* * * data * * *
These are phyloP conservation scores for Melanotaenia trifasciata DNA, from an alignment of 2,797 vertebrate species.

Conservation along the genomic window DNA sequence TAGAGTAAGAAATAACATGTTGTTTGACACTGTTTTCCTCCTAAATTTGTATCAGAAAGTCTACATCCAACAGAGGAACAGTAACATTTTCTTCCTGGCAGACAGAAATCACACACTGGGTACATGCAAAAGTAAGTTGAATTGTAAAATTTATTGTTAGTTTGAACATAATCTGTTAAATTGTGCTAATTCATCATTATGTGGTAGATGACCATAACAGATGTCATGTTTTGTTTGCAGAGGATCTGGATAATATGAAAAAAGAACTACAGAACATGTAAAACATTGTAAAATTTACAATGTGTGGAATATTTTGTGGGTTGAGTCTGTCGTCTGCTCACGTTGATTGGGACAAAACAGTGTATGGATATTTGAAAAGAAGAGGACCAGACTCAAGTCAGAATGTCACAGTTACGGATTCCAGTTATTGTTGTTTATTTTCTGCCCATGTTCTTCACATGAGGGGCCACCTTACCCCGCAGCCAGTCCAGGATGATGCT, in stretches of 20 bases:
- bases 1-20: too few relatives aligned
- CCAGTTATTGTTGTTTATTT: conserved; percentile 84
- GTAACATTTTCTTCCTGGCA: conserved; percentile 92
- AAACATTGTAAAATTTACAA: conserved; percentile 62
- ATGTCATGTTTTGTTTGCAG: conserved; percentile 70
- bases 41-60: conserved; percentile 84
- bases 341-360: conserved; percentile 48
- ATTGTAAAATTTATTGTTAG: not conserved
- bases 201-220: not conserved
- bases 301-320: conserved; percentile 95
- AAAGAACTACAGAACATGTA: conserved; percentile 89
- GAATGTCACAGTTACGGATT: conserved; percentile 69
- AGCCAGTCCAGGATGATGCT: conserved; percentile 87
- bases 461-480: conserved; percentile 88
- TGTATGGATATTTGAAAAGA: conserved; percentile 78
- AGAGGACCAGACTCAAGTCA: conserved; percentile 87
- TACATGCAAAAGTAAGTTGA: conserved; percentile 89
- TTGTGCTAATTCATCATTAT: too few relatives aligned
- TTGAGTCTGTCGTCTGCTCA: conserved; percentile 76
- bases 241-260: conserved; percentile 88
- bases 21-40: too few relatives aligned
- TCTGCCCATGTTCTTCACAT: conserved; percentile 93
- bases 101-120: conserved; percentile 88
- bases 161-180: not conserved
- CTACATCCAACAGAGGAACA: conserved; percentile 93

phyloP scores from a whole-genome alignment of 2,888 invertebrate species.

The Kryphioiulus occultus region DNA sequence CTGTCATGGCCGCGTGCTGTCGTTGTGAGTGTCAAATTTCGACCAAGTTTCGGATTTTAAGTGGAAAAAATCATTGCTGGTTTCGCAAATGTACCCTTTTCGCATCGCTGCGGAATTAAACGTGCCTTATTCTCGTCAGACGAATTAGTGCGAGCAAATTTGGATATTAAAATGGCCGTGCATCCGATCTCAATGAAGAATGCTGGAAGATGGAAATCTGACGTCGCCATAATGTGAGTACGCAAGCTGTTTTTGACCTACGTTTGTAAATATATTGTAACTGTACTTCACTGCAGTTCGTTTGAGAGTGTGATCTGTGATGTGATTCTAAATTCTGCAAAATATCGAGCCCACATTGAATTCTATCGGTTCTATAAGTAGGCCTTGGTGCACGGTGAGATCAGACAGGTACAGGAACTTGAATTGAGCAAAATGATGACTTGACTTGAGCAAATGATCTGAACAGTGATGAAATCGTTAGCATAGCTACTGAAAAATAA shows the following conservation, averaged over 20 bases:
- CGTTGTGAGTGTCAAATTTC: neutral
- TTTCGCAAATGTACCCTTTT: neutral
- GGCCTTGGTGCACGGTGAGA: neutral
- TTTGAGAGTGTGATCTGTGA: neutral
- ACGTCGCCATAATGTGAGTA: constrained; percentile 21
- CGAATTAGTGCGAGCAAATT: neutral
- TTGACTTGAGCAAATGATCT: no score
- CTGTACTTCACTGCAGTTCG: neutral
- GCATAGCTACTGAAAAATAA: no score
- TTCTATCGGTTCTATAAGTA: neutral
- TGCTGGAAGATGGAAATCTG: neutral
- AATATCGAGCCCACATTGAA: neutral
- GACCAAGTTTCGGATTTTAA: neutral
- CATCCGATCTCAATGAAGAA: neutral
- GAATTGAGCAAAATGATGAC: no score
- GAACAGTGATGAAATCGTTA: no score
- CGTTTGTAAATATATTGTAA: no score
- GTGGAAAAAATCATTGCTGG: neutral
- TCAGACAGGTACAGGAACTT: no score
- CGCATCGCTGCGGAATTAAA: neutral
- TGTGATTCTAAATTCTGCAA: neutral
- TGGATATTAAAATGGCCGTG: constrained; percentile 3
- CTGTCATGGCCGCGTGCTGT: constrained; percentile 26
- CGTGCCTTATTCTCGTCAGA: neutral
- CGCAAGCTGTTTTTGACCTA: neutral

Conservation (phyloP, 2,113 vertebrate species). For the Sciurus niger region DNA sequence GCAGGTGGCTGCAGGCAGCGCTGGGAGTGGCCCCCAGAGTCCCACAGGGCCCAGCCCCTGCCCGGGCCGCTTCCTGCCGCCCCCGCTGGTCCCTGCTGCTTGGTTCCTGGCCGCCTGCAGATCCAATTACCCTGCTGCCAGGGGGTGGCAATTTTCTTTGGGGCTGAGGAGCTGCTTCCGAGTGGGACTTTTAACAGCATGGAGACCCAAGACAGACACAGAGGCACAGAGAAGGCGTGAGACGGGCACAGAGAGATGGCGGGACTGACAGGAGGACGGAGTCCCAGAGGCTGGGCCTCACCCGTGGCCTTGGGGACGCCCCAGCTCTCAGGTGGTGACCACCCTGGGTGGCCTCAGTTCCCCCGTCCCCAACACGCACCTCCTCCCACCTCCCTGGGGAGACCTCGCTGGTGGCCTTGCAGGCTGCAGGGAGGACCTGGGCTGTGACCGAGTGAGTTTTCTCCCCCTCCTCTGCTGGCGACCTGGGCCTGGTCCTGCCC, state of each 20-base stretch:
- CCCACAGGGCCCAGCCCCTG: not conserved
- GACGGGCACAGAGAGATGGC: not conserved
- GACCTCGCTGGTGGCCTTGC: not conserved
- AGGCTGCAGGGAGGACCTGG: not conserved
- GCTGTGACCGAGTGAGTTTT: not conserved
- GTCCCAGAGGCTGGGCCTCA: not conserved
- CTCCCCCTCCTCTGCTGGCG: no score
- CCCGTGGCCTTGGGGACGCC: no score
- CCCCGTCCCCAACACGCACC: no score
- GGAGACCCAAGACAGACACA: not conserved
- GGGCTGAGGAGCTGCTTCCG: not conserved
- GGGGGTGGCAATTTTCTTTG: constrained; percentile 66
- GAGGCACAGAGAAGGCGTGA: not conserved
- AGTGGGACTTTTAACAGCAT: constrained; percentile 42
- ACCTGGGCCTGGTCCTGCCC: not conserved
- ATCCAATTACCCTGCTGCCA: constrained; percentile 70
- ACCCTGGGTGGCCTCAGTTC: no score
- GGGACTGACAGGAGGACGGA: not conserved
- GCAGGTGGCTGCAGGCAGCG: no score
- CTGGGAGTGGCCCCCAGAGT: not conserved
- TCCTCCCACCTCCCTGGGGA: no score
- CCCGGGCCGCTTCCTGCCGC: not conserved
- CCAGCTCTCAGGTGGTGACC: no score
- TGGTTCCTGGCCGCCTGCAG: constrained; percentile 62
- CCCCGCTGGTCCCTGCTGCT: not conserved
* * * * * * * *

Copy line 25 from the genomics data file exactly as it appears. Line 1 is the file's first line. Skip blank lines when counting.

- bases 101-120: conserved; percentile 88